was started, the message
is logged in the file defined by that option. Otherwise the message is
displayed on stderr. The point of this command is to display the
modem's connect message to the user. For example: the complete message
might be CONNECT 28,800 LAPM/V, which tells the user the link speed
and the transmission protocol used by the modems. The CONNECT message
means success. The next three lines of the script begin with the
and define the modem messages that mean failure. If the
modem responds with BUSY, NO CARRIER, or RING - NO ANSWER, the
The last four lines are the basic expect/send pairs we have seen
repeatedly in this section. We expect nothing (
) and send the
dial command to the modem (
). We expect CONNECT from the
modem and send a carriage return (
) to the remote server.
from the remote server and send
Finally, we expect
from the server and send
extends the standard expect/send pair with an alternate send
and an alternate expect to improve robustness. You may define an
alternate send string and an alternate expect value to be used when the
script times out waiting for the primary expected value. The alternate
send and the alternate expect are indicated in the script by preceding
them with dashes. For example:
In this sample we wait for the string
and send the string
. The first string and the last string compose the
standard expect/send pair. The alternate send/expect is only used if
the timer expires and the expected
string has not been
received. When this occurs, the script sends a line break, restarts
the timer, and waits for
again, because that is what our
alternate send/expect pair (
) tells the script to
do. Note that unlike the standard expect/send pair, in the send/expect
pair a value is transmitted before a string is expected, i.e., the send
comes before the expect. Another example more in keeping with our
other script examples is:
Here the script expects the
string. If it is not
received, the script sends an empty line, which is simply a carriage
return, and again waits for the
string. This action is
dictated by the alternate send/expect pair,
pair begins with a dash that signals the start of the send string, but
the next character is the second dash that marks the beginning of the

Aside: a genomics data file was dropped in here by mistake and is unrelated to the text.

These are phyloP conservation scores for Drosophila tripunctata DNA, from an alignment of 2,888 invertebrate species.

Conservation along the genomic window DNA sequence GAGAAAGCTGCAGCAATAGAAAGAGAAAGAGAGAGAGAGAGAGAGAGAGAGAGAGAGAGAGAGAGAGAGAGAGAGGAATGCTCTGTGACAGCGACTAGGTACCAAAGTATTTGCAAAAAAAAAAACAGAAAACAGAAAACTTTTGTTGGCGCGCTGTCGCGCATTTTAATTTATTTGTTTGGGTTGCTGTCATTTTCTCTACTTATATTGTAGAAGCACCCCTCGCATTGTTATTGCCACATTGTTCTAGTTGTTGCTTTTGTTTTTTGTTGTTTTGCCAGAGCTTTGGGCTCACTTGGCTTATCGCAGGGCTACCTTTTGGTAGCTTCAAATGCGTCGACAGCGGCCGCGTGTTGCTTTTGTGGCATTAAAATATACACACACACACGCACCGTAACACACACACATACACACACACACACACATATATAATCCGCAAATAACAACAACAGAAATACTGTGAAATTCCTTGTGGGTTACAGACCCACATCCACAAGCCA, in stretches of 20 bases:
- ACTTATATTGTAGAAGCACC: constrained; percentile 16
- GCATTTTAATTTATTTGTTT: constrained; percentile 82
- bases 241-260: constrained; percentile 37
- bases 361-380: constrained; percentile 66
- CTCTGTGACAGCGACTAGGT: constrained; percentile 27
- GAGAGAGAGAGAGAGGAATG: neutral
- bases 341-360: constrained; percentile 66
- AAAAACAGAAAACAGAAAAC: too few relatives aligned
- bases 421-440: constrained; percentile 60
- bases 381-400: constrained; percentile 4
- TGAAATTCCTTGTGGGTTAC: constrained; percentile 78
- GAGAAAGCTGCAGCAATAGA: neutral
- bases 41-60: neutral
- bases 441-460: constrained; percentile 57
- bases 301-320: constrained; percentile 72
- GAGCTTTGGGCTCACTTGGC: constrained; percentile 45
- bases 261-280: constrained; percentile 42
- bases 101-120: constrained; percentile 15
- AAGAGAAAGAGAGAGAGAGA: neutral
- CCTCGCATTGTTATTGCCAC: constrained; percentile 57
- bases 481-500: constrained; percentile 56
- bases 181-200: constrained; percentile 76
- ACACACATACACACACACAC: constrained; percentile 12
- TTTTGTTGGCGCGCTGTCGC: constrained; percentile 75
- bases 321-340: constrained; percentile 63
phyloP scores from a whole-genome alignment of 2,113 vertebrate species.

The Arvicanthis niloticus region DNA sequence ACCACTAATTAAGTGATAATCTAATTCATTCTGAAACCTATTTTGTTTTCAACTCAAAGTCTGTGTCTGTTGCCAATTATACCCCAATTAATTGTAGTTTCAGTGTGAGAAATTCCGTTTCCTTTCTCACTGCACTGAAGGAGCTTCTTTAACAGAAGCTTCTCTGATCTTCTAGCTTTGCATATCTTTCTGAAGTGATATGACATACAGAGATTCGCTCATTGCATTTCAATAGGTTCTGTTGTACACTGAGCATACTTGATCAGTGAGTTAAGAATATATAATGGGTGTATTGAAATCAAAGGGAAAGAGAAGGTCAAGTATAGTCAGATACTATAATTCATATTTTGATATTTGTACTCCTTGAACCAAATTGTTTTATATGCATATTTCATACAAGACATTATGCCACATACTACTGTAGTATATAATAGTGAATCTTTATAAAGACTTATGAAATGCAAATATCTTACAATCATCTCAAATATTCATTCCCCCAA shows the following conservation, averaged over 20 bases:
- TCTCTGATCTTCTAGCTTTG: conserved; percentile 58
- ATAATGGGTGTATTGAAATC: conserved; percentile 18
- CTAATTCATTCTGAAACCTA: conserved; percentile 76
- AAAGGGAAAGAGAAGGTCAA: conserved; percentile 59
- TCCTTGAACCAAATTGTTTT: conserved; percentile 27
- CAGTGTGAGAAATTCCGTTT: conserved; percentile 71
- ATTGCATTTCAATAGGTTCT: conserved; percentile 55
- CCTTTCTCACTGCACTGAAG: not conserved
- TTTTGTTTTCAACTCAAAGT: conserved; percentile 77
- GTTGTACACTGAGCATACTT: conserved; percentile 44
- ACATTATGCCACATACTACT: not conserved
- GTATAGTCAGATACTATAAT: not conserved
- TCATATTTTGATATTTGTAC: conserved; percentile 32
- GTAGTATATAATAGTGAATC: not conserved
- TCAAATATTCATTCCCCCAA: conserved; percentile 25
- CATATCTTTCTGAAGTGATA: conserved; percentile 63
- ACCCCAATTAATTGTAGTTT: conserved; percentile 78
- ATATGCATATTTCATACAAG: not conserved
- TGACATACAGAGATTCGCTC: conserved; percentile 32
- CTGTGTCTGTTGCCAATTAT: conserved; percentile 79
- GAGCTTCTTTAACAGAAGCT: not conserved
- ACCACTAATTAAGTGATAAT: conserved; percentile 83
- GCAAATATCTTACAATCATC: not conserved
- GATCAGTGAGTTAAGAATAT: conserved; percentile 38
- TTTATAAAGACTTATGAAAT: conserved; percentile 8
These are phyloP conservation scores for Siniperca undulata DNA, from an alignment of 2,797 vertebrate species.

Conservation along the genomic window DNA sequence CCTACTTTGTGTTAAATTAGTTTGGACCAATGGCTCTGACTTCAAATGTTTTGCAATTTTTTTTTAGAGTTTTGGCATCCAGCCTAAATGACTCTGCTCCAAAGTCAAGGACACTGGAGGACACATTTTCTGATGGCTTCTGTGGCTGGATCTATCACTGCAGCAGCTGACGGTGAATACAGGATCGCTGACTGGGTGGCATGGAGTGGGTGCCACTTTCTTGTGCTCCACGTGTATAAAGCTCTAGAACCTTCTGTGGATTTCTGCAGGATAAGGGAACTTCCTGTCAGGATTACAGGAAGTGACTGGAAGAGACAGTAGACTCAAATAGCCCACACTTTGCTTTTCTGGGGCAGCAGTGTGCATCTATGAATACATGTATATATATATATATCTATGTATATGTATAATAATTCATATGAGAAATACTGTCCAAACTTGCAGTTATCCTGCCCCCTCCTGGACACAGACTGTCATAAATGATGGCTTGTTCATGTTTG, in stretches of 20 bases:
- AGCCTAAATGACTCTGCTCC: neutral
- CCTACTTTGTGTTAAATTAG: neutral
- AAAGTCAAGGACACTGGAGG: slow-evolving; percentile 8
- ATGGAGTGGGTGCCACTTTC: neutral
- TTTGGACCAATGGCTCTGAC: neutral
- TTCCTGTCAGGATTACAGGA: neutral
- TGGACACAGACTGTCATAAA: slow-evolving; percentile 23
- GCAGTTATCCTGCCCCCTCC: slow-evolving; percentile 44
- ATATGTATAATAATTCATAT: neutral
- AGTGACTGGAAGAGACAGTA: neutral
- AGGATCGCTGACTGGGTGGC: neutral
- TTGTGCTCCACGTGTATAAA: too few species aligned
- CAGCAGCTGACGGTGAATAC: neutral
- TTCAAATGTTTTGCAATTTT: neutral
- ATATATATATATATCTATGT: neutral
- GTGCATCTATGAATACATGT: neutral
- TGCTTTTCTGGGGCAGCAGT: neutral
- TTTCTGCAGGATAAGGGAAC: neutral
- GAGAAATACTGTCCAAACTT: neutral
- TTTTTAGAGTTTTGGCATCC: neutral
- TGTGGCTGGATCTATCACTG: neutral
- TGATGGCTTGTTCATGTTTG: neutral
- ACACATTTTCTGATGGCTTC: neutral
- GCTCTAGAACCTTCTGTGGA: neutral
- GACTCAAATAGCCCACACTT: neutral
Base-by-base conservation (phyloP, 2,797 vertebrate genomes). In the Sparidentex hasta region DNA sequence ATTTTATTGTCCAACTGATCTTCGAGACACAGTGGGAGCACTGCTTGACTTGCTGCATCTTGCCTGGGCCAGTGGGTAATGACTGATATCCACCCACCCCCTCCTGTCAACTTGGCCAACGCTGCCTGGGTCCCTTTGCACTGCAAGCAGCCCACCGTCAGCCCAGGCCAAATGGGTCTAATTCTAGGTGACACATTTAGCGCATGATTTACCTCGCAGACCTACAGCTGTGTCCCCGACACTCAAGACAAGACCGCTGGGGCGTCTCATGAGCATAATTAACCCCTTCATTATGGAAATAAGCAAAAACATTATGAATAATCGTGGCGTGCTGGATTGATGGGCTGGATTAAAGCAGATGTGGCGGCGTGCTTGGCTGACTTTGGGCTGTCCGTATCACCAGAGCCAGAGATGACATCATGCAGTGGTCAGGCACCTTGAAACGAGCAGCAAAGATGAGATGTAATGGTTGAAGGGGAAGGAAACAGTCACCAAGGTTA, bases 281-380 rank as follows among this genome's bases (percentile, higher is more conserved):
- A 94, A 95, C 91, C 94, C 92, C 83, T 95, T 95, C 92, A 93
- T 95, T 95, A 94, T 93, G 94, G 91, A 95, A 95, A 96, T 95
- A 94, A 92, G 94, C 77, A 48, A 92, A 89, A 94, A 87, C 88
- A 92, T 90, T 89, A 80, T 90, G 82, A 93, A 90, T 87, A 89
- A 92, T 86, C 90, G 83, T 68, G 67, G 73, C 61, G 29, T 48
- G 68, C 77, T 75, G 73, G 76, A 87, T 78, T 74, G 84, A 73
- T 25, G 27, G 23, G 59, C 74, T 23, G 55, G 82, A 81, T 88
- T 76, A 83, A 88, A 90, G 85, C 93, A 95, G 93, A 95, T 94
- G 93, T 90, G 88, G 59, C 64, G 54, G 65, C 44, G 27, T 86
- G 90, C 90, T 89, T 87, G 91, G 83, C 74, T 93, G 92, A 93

alternate expect string. There is no send string. It is this "empty
string" that causes the script to send a single return character. This
example is more common than the BREAK example shown above, though a little
harder to explain.
The carriage return character is not the only special character that can be sent from
provides several escape sequences for
sending and receiving special characters.
Table A.2: chat Escape Sequences
The backspace character.
Send without the terminating return character.
Delay sending for one second.
Send a BREAK.
Send a newline character.
Send a null character.
Delay sending 1/10th of a second.
Send the string but don't log it.
The carriage return.
The space character.
The tab character.
The backslash character.
The ASCII character with the octal value ddd.
A control character.
All of the escape sequences start with a backslash (\)
except for the sequence
used to enter a control character. Control characters are entered as a
caret (^) followed by an uppercase letter. For example control X is entered
as ^X. The escape
sequences that are described in
with the words "send" or
"sending" can only be used in a send string; all others can be used in
either a send or expect string. Several escape sequences are used in
the following example:
Expect nothing (
). Wait two seconds (
three ASCII BELL characters, which is CTRL-G on the keyboard, at
intervals of 1/10 of a second (
). Send the
. Go to a new line (
) and send the